If you’re getting less party banter than you were expecting, you may have the Uncomfortable Silence bug that is affecting many many players, to our everlasting heartbreak. The fix is to (1) play offline AND (2) travel via the war table rather than the map.
Fancy parties are the new Fade. Points of note: finish all side quests before you go looking for blackmail material, and court approval only has to stay above zero or something, don’t tear your hair trying to keep it at 100.
Improved ability rings mostly don’t work. You might as well just junk ‘em.
…So for all the Dorian is supposed to be the “Not All Magisters!” poster child, does he actually know what’s wrong with Tevinter? Because from the outside, from what we’ve seen of Tevinter in previous games, it’s that mages are despots who’ve enslaved vast swathes of neighboring populations (and their own), rule over non-mages in a campaign of terror, and practice rampant blood magic.
Dorian doesn’t seem to object to mages being at the top of the heap, and he’s explicitly pretty okay with slavery. (The irony hasn’t escaped me that I went from romancing a Tevinter former slave in the last game to romancing a Tevinter former slave-owner in this one. -_-) Which, as a character trait, I’m alright with — he grew up with the sort of privilege that views slaves about like furniture, and there’s not exactly a strong abolitionist movement in Tevinter to inject an alternate point-of-view into the popular discourse. We’re all the product of our experiences, and if he’s never sat down for a long, hard conversation with someone like Fenris, of course he’s going to think it’s alright, and point to institutions like debt-bondage as a favorable alternative to grinding poverty.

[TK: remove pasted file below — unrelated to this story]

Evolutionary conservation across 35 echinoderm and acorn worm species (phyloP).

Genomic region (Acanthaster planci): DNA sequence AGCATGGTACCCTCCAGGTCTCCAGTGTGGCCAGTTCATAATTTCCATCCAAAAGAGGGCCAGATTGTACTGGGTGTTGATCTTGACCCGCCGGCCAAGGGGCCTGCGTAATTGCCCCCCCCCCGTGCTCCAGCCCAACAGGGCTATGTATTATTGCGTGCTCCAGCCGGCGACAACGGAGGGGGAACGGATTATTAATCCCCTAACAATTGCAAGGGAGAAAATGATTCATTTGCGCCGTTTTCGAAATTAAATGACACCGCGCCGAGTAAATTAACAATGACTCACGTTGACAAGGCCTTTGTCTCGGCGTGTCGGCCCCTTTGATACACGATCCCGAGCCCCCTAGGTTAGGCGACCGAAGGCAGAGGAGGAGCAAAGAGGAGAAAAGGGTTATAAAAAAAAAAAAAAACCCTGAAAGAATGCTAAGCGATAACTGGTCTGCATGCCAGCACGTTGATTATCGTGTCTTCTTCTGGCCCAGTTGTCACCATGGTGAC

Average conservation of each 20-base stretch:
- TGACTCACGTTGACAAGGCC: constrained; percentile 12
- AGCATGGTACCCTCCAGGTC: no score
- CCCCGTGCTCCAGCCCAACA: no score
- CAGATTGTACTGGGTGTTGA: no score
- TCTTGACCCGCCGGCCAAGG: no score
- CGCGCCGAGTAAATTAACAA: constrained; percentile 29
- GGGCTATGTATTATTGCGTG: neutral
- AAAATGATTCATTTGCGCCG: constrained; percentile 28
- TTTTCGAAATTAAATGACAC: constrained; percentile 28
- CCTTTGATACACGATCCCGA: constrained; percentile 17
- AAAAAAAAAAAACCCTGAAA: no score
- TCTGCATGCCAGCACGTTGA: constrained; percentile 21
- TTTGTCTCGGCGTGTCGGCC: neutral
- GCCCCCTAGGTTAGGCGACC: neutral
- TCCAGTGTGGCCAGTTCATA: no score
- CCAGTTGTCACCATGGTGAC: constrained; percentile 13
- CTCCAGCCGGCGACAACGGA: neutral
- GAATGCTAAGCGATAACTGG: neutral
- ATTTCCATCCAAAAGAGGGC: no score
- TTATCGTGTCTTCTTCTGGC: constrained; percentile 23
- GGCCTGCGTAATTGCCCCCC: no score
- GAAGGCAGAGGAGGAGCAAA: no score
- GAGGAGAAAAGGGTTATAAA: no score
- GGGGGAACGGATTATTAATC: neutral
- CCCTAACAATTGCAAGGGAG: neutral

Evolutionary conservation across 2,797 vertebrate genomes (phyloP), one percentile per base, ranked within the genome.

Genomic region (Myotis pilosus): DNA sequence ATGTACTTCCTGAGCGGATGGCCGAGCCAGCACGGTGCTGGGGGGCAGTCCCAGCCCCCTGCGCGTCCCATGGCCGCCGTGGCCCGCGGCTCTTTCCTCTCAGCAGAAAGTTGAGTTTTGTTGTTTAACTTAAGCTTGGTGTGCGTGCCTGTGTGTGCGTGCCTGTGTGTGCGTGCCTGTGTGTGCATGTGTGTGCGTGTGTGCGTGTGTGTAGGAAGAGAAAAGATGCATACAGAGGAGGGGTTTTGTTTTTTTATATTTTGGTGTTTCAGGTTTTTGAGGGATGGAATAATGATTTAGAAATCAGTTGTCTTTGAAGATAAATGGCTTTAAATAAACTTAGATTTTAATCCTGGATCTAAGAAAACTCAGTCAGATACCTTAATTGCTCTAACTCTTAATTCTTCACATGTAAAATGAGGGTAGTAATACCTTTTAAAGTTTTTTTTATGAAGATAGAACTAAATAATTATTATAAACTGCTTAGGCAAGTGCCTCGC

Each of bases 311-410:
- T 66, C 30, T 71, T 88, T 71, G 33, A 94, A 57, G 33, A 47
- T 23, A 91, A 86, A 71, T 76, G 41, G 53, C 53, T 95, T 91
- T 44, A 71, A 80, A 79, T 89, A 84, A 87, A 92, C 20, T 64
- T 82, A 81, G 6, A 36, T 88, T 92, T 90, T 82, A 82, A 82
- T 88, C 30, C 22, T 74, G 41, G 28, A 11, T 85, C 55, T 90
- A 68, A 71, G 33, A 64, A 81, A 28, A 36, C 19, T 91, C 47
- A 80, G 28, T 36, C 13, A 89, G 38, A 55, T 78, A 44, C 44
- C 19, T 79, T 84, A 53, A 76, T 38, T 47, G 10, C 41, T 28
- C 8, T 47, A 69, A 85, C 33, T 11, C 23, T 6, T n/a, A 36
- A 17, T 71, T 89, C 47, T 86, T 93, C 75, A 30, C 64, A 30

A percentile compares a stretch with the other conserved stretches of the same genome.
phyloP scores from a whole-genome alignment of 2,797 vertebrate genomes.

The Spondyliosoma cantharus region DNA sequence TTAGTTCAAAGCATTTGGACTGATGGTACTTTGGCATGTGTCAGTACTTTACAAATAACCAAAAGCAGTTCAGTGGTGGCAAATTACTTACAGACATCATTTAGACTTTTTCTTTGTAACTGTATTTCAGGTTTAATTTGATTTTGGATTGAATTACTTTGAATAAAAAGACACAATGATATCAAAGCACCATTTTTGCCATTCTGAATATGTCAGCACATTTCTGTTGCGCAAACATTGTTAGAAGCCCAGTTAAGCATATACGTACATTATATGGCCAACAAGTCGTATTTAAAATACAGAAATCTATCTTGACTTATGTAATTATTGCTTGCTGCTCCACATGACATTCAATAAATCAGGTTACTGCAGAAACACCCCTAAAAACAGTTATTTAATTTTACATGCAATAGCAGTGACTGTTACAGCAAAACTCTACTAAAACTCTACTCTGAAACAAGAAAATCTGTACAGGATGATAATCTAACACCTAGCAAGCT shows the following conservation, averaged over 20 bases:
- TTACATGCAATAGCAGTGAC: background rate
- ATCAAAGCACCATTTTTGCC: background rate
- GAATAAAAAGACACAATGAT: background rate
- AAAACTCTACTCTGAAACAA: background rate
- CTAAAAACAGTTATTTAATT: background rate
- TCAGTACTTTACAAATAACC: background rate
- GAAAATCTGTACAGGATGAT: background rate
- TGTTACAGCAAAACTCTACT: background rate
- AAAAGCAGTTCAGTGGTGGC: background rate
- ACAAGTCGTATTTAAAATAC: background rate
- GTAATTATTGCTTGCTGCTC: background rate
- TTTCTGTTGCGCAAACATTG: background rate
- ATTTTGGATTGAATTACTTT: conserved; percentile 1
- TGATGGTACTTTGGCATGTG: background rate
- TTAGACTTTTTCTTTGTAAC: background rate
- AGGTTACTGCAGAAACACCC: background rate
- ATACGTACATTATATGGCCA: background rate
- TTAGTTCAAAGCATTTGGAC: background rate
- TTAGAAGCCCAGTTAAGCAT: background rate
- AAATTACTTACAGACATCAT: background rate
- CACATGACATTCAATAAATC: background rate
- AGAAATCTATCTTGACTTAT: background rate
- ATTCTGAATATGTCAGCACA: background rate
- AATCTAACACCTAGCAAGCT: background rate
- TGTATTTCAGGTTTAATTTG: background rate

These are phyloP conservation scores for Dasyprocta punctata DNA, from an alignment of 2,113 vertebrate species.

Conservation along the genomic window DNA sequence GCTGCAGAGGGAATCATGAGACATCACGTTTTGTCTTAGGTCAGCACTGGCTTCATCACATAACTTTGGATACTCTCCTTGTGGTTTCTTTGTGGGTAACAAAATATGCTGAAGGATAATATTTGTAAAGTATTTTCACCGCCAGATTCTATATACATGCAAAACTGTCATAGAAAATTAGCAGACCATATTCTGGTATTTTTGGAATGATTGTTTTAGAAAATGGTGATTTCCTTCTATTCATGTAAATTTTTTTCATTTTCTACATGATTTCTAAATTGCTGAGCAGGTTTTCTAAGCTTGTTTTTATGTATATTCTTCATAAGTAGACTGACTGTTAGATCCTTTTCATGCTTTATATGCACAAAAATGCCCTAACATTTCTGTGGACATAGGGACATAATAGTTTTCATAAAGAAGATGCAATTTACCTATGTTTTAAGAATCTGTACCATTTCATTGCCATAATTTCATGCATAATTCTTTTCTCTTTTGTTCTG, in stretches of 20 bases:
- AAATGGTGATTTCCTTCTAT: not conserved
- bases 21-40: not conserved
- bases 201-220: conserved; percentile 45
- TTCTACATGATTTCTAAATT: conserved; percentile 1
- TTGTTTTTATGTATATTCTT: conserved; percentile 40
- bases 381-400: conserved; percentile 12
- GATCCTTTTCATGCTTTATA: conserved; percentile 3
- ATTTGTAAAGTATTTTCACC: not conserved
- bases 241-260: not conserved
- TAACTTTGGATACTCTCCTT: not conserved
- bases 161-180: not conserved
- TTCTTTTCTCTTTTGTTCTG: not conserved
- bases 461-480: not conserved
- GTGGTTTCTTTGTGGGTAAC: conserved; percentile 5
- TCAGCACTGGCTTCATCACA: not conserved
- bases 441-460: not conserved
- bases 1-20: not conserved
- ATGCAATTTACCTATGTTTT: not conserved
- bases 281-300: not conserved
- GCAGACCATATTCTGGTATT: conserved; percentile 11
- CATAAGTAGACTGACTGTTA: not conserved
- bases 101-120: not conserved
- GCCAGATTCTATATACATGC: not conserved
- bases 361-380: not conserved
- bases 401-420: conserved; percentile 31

But it begs the question: if Dorian’s not about democracy, and he’s not about ending slavery, then when he says he wants to fix what’s wrong with his homeland, what exactly is he talking about? I don’t think he knows. He’s a friendly guy (“nice” is perhaps putting it too strongly), but he’s practically the archetype of the dude who bitches about The System without realizing how much he personally benefits from it.
Which is just some food for thought. I don’t object to his characterization in the slightest; I like flawed characters, and even the smartest people can have blind spots a mile wide, but I do wish they had developed it further. When lined up next to Dragon Age 2, where we got Fenris’s opinions about what’s-wrong-with-Tevinter in-depth and at length, the character development in DA3 feels comparatively incomplete.
…or maybe I just didn’t hear 90% of it thanks to the UNCOMFORTABLE SILENCE BUG, augh. ;_;